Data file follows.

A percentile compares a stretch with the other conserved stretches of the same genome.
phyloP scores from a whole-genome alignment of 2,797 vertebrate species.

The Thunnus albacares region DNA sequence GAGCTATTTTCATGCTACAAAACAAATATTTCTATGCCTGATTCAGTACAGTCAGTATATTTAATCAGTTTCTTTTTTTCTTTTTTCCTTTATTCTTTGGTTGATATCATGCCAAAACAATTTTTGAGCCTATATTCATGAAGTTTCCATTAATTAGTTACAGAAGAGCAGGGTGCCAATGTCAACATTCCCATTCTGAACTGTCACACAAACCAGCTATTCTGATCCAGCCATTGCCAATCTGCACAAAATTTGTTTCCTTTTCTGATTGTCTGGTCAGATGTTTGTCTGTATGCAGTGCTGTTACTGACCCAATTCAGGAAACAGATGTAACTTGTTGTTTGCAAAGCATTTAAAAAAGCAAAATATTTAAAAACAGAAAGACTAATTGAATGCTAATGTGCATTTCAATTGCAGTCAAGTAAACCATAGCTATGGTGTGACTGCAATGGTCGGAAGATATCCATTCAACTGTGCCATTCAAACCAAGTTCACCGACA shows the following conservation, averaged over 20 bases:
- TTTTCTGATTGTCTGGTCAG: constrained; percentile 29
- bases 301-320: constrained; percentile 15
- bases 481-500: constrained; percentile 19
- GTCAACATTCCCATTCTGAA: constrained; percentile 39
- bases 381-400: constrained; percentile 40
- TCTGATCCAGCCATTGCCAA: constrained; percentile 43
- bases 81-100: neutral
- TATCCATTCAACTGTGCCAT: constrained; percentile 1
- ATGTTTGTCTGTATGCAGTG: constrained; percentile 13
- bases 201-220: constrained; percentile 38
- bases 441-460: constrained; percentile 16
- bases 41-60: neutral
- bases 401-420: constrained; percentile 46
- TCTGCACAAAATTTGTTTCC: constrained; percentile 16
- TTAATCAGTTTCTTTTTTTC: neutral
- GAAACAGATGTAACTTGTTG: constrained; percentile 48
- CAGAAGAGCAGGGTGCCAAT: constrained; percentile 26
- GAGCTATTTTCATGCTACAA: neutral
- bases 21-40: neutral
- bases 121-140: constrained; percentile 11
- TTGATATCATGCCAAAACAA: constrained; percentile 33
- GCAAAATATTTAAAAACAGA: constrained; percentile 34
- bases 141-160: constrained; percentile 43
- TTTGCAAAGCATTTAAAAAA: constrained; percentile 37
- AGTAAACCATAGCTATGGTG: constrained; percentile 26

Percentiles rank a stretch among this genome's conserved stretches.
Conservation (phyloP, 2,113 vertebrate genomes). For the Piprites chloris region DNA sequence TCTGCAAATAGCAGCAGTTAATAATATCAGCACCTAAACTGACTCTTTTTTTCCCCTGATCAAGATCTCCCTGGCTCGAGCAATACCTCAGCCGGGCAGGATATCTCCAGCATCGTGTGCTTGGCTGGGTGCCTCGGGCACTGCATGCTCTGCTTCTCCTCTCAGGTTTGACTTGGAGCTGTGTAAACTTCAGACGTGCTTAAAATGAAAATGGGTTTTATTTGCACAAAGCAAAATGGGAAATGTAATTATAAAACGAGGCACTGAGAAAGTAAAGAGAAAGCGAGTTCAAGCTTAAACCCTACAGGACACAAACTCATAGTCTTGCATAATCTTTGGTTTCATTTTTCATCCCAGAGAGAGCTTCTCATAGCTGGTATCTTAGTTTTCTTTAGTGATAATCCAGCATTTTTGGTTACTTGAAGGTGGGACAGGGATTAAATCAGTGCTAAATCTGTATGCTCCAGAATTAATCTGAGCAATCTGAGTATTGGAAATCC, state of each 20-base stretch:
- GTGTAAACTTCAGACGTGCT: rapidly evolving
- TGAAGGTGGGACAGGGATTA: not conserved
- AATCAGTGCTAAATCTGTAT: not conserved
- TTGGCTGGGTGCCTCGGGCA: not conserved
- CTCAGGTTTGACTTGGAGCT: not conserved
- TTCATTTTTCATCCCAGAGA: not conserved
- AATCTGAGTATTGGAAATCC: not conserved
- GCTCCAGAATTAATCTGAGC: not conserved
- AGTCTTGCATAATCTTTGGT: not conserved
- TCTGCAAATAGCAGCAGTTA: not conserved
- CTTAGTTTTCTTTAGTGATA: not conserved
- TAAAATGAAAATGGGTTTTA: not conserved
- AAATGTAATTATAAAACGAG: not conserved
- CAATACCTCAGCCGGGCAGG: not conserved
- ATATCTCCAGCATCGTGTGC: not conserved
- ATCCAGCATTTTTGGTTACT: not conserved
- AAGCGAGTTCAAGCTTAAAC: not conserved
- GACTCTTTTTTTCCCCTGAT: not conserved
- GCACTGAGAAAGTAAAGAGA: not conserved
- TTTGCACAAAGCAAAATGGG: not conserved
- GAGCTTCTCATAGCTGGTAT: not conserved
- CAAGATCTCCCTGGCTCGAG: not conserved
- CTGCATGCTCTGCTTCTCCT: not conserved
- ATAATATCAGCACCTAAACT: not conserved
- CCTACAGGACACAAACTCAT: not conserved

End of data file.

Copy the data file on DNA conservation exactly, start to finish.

A percentile compares a stretch with the other conserved stretches of the same genome.
phyloP scores from a whole-genome alignment of 2,797 vertebrate species.

The Thunnus albacares region DNA sequence GAGCTATTTTCATGCTACAAAACAAATATTTCTATGCCTGATTCAGTACAGTCAGTATATTTAATCAGTTTCTTTTTTTCTTTTTTCCTTTATTCTTTGGTTGATATCATGCCAAAACAATTTTTGAGCCTATATTCATGAAGTTTCCATTAATTAGTTACAGAAGAGCAGGGTGCCAATGTCAACATTCCCATTCTGAACTGTCACACAAACCAGCTATTCTGATCCAGCCATTGCCAATCTGCACAAAATTTGTTTCCTTTTCTGATTGTCTGGTCAGATGTTTGTCTGTATGCAGTGCTGTTACTGACCCAATTCAGGAAACAGATGTAACTTGTTGTTTGCAAAGCATTTAAAAAAGCAAAATATTTAAAAACAGAAAGACTAATTGAATGCTAATGTGCATTTCAATTGCAGTCAAGTAAACCATAGCTATGGTGTGACTGCAATGGTCGGAAGATATCCATTCAACTGTGCCATTCAAACCAAGTTCACCGACA shows the following conservation, averaged over 20 bases:
- TTTTCTGATTGTCTGGTCAG: constrained; percentile 29
- bases 301-320: constrained; percentile 15
- bases 481-500: constrained; percentile 19
- GTCAACATTCCCATTCTGAA: constrained; percentile 39
- bases 381-400: constrained; percentile 40
- TCTGATCCAGCCATTGCCAA: constrained; percentile 43
- bases 81-100: neutral
- TATCCATTCAACTGTGCCAT: constrained; percentile 1
- ATGTTTGTCTGTATGCAGTG: constrained; percentile 13
- bases 201-220: constrained; percentile 38
- bases 441-460: constrained; percentile 16
- bases 41-60: neutral
- bases 401-420: constrained; percentile 46
- TCTGCACAAAATTTGTTTCC: constrained; percentile 16
- TTAATCAGTTTCTTTTTTTC: neutral
- GAAACAGATGTAACTTGTTG: constrained; percentile 48
- CAGAAGAGCAGGGTGCCAAT: constrained; percentile 26
- GAGCTATTTTCATGCTACAA: neutral
- bases 21-40: neutral
- bases 121-140: constrained; percentile 11
- TTGATATCATGCCAAAACAA: constrained; percentile 33
- GCAAAATATTTAAAAACAGA: constrained; percentile 34
- bases 141-160: constrained; percentile 43
- TTTGCAAAGCATTTAAAAAA: constrained; percentile 37
- AGTAAACCATAGCTATGGTG: constrained; percentile 26

Percentiles rank a stretch among this genome's conserved stretches.
Conservation (phyloP, 2,113 vertebrate genomes). For the Piprites chloris region DNA sequence TCTGCAAATAGCAGCAGTTAATAATATCAGCACCTAAACTGACTCTTTTTTTCCCCTGATCAAGATCTCCCTGGCTCGAGCAATACCTCAGCCGGGCAGGATATCTCCAGCATCGTGTGCTTGGCTGGGTGCCTCGGGCACTGCATGCTCTGCTTCTCCTCTCAGGTTTGACTTGGAGCTGTGTAAACTTCAGACGTGCTTAAAATGAAAATGGGTTTTATTTGCACAAAGCAAAATGGGAAATGTAATTATAAAACGAGGCACTGAGAAAGTAAAGAGAAAGCGAGTTCAAGCTTAAACCCTACAGGACACAAACTCATAGTCTTGCATAATCTTTGGTTTCATTTTTCATCCCAGAGAGAGCTTCTCATAGCTGGTATCTTAGTTTTCTTTAGTGATAATCCAGCATTTTTGGTTACTTGAAGGTGGGACAGGGATTAAATCAGTGCTAAATCTGTATGCTCCAGAATTAATCTGAGCAATCTGAGTATTGGAAATCC, state of each 20-base stretch:
- GTGTAAACTTCAGACGTGCT: rapidly evolving
- TGAAGGTGGGACAGGGATTA: not conserved
- AATCAGTGCTAAATCTGTAT: not conserved
- TTGGCTGGGTGCCTCGGGCA: not conserved
- CTCAGGTTTGACTTGGAGCT: not conserved
- TTCATTTTTCATCCCAGAGA: not conserved
- AATCTGAGTATTGGAAATCC: not conserved
- GCTCCAGAATTAATCTGAGC: not conserved
- AGTCTTGCATAATCTTTGGT: not conserved
- TCTGCAAATAGCAGCAGTTA: not conserved
- CTTAGTTTTCTTTAGTGATA: not conserved
- TAAAATGAAAATGGGTTTTA: not conserved
- AAATGTAATTATAAAACGAG: not conserved
- CAATACCTCAGCCGGGCAGG: not conserved
- ATATCTCCAGCATCGTGTGC: not conserved
- ATCCAGCATTTTTGGTTACT: not conserved
- AAGCGAGTTCAAGCTTAAAC: not conserved
- GACTCTTTTTTTCCCCTGAT: not conserved
- GCACTGAGAAAGTAAAGAGA: not conserved
- TTTGCACAAAGCAAAATGGG: not conserved
- GAGCTTCTCATAGCTGGTAT: not conserved
- CAAGATCTCCCTGGCTCGAG: not conserved
- CTGCATGCTCTGCTTCTCCT: not conserved
- ATAATATCAGCACCTAAACT: not conserved
- CCTACAGGACACAAACTCAT: not conserved